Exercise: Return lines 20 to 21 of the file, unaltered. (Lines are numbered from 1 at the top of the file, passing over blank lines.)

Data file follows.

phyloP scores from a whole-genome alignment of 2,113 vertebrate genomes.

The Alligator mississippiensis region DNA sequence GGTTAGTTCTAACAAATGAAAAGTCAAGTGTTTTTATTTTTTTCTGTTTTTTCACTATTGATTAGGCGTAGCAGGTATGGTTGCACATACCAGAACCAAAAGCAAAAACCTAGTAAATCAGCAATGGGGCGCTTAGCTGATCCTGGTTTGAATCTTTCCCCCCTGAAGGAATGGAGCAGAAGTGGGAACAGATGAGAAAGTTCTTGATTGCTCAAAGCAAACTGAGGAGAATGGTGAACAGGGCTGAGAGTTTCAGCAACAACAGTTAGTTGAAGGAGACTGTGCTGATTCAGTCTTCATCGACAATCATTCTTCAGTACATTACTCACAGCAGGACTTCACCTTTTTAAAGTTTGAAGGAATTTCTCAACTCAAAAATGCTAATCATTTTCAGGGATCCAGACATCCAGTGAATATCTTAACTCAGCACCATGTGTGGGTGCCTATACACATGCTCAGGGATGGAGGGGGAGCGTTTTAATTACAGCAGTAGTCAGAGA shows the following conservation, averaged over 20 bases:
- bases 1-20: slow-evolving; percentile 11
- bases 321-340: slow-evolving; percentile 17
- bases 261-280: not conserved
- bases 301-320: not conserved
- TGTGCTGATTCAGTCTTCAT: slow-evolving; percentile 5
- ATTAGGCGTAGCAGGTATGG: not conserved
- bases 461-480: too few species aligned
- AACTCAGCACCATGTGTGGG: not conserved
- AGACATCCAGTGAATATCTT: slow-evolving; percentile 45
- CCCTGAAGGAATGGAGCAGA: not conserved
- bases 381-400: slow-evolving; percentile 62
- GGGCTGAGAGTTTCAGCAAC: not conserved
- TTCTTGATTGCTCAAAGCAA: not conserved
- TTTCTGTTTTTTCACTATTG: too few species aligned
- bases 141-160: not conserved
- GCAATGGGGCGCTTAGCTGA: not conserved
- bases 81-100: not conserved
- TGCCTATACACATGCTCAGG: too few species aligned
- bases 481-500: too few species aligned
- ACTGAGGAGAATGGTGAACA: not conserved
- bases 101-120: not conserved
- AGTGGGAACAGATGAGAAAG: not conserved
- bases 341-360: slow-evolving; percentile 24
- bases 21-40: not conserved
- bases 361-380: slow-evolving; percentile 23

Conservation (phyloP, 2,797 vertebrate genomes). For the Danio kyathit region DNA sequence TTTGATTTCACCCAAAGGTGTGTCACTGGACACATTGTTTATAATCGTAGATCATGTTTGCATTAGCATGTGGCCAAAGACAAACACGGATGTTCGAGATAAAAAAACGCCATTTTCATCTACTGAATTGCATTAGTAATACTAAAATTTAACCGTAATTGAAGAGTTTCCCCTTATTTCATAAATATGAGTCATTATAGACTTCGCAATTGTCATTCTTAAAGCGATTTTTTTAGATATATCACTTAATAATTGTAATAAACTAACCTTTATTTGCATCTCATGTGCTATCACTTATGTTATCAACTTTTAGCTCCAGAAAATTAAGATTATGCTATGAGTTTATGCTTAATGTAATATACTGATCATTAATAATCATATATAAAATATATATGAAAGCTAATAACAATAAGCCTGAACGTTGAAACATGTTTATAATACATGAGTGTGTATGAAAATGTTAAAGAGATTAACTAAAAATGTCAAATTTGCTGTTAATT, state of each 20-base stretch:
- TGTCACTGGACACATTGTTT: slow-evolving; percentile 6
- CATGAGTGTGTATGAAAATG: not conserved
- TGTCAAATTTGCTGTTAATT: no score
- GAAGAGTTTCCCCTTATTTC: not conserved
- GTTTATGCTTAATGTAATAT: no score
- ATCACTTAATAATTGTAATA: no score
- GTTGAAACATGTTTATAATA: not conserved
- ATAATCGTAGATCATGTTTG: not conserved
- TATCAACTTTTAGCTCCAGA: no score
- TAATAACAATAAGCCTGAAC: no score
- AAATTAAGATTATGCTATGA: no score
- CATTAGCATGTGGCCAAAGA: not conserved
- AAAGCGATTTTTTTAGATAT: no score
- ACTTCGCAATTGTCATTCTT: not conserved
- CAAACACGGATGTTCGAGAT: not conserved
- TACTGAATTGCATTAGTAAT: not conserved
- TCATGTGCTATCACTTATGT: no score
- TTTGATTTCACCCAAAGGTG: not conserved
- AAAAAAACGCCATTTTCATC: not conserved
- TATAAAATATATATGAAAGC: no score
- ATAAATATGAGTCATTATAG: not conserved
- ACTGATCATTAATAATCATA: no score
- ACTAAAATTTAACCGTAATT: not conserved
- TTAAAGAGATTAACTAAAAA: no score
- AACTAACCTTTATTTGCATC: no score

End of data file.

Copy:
- TGCCTATACACATGCTCAGG: too few species aligned
- bases 481-500: too few species aligned